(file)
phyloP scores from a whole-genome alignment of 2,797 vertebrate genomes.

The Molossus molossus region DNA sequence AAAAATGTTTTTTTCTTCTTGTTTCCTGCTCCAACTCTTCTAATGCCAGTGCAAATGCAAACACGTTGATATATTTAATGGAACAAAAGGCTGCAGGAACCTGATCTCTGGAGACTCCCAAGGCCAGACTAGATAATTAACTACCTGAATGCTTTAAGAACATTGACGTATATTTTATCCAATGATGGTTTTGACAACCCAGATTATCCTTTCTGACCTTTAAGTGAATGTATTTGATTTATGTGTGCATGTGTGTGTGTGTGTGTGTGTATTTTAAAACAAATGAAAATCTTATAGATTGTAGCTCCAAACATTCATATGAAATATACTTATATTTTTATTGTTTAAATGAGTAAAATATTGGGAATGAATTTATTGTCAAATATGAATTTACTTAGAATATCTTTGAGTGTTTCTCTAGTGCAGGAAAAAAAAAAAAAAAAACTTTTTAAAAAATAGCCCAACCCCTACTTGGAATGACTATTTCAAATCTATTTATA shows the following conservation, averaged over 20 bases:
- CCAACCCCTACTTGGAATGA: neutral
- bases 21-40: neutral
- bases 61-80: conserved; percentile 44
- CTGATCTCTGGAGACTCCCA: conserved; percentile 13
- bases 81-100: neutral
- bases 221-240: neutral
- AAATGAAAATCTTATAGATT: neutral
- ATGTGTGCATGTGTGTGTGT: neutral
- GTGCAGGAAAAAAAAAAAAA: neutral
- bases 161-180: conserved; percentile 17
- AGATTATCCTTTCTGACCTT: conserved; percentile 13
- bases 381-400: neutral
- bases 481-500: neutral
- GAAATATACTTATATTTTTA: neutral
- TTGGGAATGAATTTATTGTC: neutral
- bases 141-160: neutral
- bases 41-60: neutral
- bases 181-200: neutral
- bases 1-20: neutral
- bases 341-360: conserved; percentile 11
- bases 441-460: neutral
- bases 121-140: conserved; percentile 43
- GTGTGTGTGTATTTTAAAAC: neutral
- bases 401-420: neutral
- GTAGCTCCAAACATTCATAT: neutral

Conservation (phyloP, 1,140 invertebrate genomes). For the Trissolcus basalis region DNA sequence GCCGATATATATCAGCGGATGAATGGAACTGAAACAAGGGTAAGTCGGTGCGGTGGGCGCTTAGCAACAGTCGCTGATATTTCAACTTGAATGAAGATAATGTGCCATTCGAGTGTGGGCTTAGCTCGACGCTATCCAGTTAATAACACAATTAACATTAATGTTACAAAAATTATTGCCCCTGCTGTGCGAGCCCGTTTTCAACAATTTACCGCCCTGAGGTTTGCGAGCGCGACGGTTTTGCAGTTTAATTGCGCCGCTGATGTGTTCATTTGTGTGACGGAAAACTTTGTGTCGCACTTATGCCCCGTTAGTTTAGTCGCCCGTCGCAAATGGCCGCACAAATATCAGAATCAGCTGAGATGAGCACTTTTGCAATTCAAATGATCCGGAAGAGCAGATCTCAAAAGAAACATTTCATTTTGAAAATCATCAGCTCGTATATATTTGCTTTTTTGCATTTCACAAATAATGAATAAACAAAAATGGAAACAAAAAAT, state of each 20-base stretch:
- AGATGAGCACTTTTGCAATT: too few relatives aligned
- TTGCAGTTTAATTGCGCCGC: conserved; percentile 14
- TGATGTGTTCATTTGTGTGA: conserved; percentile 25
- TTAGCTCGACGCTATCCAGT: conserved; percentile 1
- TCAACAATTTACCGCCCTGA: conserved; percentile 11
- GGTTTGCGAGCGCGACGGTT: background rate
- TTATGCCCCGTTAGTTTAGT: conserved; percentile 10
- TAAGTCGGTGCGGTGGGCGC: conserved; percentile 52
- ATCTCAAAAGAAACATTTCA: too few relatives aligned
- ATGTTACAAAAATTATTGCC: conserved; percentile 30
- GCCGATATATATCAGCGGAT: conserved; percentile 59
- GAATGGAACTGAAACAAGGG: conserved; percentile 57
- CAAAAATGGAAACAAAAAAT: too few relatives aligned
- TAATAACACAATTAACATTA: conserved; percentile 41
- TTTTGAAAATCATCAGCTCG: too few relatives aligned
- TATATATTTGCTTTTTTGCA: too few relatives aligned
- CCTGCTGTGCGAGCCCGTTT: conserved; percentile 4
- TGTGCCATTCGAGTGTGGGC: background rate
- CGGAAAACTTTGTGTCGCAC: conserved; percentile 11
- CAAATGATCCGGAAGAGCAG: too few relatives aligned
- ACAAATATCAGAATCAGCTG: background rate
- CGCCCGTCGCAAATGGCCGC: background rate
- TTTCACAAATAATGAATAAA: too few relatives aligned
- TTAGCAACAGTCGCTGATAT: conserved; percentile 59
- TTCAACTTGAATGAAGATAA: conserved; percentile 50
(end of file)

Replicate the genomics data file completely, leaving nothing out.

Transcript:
phyloP scores from a whole-genome alignment of 2,797 vertebrate genomes.

The Molossus molossus region DNA sequence AAAAATGTTTTTTTCTTCTTGTTTCCTGCTCCAACTCTTCTAATGCCAGTGCAAATGCAAACACGTTGATATATTTAATGGAACAAAAGGCTGCAGGAACCTGATCTCTGGAGACTCCCAAGGCCAGACTAGATAATTAACTACCTGAATGCTTTAAGAACATTGACGTATATTTTATCCAATGATGGTTTTGACAACCCAGATTATCCTTTCTGACCTTTAAGTGAATGTATTTGATTTATGTGTGCATGTGTGTGTGTGTGTGTGTGTATTTTAAAACAAATGAAAATCTTATAGATTGTAGCTCCAAACATTCATATGAAATATACTTATATTTTTATTGTTTAAATGAGTAAAATATTGGGAATGAATTTATTGTCAAATATGAATTTACTTAGAATATCTTTGAGTGTTTCTCTAGTGCAGGAAAAAAAAAAAAAAAAACTTTTTAAAAAATAGCCCAACCCCTACTTGGAATGACTATTTCAAATCTATTTATA shows the following conservation, averaged over 20 bases:
- CCAACCCCTACTTGGAATGA: neutral
- bases 21-40: neutral
- bases 61-80: conserved; percentile 44
- CTGATCTCTGGAGACTCCCA: conserved; percentile 13
- bases 81-100: neutral
- bases 221-240: neutral
- AAATGAAAATCTTATAGATT: neutral
- ATGTGTGCATGTGTGTGTGT: neutral
- GTGCAGGAAAAAAAAAAAAA: neutral
- bases 161-180: conserved; percentile 17
- AGATTATCCTTTCTGACCTT: conserved; percentile 13
- bases 381-400: neutral
- bases 481-500: neutral
- GAAATATACTTATATTTTTA: neutral
- TTGGGAATGAATTTATTGTC: neutral
- bases 141-160: neutral
- bases 41-60: neutral
- bases 181-200: neutral
- bases 1-20: neutral
- bases 341-360: conserved; percentile 11
- bases 441-460: neutral
- bases 121-140: conserved; percentile 43
- GTGTGTGTGTATTTTAAAAC: neutral
- bases 401-420: neutral
- GTAGCTCCAAACATTCATAT: neutral

Conservation (phyloP, 1,140 invertebrate genomes). For the Trissolcus basalis region DNA sequence GCCGATATATATCAGCGGATGAATGGAACTGAAACAAGGGTAAGTCGGTGCGGTGGGCGCTTAGCAACAGTCGCTGATATTTCAACTTGAATGAAGATAATGTGCCATTCGAGTGTGGGCTTAGCTCGACGCTATCCAGTTAATAACACAATTAACATTAATGTTACAAAAATTATTGCCCCTGCTGTGCGAGCCCGTTTTCAACAATTTACCGCCCTGAGGTTTGCGAGCGCGACGGTTTTGCAGTTTAATTGCGCCGCTGATGTGTTCATTTGTGTGACGGAAAACTTTGTGTCGCACTTATGCCCCGTTAGTTTAGTCGCCCGTCGCAAATGGCCGCACAAATATCAGAATCAGCTGAGATGAGCACTTTTGCAATTCAAATGATCCGGAAGAGCAGATCTCAAAAGAAACATTTCATTTTGAAAATCATCAGCTCGTATATATTTGCTTTTTTGCATTTCACAAATAATGAATAAACAAAAATGGAAACAAAAAAT, state of each 20-base stretch:
- AGATGAGCACTTTTGCAATT: too few relatives aligned
- TTGCAGTTTAATTGCGCCGC: conserved; percentile 14
- TGATGTGTTCATTTGTGTGA: conserved; percentile 25
- TTAGCTCGACGCTATCCAGT: conserved; percentile 1
- TCAACAATTTACCGCCCTGA: conserved; percentile 11
- GGTTTGCGAGCGCGACGGTT: background rate
- TTATGCCCCGTTAGTTTAGT: conserved; percentile 10
- TAAGTCGGTGCGGTGGGCGC: conserved; percentile 52
- ATCTCAAAAGAAACATTTCA: too few relatives aligned
- ATGTTACAAAAATTATTGCC: conserved; percentile 30
- GCCGATATATATCAGCGGAT: conserved; percentile 59
- GAATGGAACTGAAACAAGGG: conserved; percentile 57
- CAAAAATGGAAACAAAAAAT: too few relatives aligned
- TAATAACACAATTAACATTA: conserved; percentile 41
- TTTTGAAAATCATCAGCTCG: too few relatives aligned
- TATATATTTGCTTTTTTGCA: too few relatives aligned
- CCTGCTGTGCGAGCCCGTTT: conserved; percentile 4
- TGTGCCATTCGAGTGTGGGC: background rate
- CGGAAAACTTTGTGTCGCAC: conserved; percentile 11
- CAAATGATCCGGAAGAGCAG: too few relatives aligned
- ACAAATATCAGAATCAGCTG: background rate
- CGCCCGTCGCAAATGGCCGC: background rate
- TTTCACAAATAATGAATAAA: too few relatives aligned
- TTAGCAACAGTCGCTGATAT: conserved; percentile 59
- TTCAACTTGAATGAAGATAA: conserved; percentile 50